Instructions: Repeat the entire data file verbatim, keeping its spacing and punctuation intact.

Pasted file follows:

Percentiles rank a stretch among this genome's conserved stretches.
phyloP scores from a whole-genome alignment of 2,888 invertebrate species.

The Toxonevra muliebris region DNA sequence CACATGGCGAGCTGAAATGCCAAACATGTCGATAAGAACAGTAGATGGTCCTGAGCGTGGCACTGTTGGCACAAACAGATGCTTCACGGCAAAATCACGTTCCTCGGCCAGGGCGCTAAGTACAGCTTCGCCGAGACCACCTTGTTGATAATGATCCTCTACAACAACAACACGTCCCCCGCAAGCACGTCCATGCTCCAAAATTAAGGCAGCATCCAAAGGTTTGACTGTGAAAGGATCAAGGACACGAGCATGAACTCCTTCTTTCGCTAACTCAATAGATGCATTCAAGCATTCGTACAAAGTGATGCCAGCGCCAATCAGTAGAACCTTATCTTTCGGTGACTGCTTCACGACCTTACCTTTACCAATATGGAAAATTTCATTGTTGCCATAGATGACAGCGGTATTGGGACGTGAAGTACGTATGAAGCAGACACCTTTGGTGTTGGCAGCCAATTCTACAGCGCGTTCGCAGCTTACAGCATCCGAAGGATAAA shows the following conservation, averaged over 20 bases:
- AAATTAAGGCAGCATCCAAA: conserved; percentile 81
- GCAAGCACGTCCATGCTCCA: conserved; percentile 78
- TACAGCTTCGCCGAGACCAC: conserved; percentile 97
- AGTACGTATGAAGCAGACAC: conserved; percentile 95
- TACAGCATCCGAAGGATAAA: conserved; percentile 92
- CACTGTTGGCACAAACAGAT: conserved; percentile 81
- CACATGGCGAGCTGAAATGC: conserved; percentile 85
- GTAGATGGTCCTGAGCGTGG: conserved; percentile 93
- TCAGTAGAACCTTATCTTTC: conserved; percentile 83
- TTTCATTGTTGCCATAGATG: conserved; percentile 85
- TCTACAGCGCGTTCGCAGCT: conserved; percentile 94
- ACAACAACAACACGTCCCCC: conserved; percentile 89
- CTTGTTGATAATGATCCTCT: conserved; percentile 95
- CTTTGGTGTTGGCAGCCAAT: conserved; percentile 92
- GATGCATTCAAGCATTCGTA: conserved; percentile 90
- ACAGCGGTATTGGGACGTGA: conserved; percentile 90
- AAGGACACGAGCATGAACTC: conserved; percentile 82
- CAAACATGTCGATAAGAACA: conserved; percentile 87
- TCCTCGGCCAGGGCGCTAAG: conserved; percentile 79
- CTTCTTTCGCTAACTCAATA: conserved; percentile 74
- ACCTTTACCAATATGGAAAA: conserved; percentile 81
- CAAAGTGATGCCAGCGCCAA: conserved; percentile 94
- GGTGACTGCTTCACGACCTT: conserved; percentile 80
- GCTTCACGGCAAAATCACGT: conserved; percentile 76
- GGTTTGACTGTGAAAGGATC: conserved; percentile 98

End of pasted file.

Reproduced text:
Percentiles rank a stretch among this genome's conserved stretches.
phyloP scores from a whole-genome alignment of 2,888 invertebrate species.

The Toxonevra muliebris region DNA sequence CACATGGCGAGCTGAAATGCCAAACATGTCGATAAGAACAGTAGATGGTCCTGAGCGTGGCACTGTTGGCACAAACAGATGCTTCACGGCAAAATCACGTTCCTCGGCCAGGGCGCTAAGTACAGCTTCGCCGAGACCACCTTGTTGATAATGATCCTCTACAACAACAACACGTCCCCCGCAAGCACGTCCATGCTCCAAAATTAAGGCAGCATCCAAAGGTTTGACTGTGAAAGGATCAAGGACACGAGCATGAACTCCTTCTTTCGCTAACTCAATAGATGCATTCAAGCATTCGTACAAAGTGATGCCAGCGCCAATCAGTAGAACCTTATCTTTCGGTGACTGCTTCACGACCTTACCTTTACCAATATGGAAAATTTCATTGTTGCCATAGATGACAGCGGTATTGGGACGTGAAGTACGTATGAAGCAGACACCTTTGGTGTTGGCAGCCAATTCTACAGCGCGTTCGCAGCTTACAGCATCCGAAGGATAAA shows the following conservation, averaged over 20 bases:
- AAATTAAGGCAGCATCCAAA: conserved; percentile 81
- GCAAGCACGTCCATGCTCCA: conserved; percentile 78
- TACAGCTTCGCCGAGACCAC: conserved; percentile 97
- AGTACGTATGAAGCAGACAC: conserved; percentile 95
- TACAGCATCCGAAGGATAAA: conserved; percentile 92
- CACTGTTGGCACAAACAGAT: conserved; percentile 81
- CACATGGCGAGCTGAAATGC: conserved; percentile 85
- GTAGATGGTCCTGAGCGTGG: conserved; percentile 93
- TCAGTAGAACCTTATCTTTC: conserved; percentile 83
- TTTCATTGTTGCCATAGATG: conserved; percentile 85
- TCTACAGCGCGTTCGCAGCT: conserved; percentile 94
- ACAACAACAACACGTCCCCC: conserved; percentile 89
- CTTGTTGATAATGATCCTCT: conserved; percentile 95
- CTTTGGTGTTGGCAGCCAAT: conserved; percentile 92
- GATGCATTCAAGCATTCGTA: conserved; percentile 90
- ACAGCGGTATTGGGACGTGA: conserved; percentile 90
- AAGGACACGAGCATGAACTC: conserved; percentile 82
- CAAACATGTCGATAAGAACA: conserved; percentile 87
- TCCTCGGCCAGGGCGCTAAG: conserved; percentile 79
- CTTCTTTCGCTAACTCAATA: conserved; percentile 74
- ACCTTTACCAATATGGAAAA: conserved; percentile 81
- CAAAGTGATGCCAGCGCCAA: conserved; percentile 94
- GGTGACTGCTTCACGACCTT: conserved; percentile 80
- GCTTCACGGCAAAATCACGT: conserved; percentile 76
- GGTTTGACTGTGAAAGGATC: conserved; percentile 98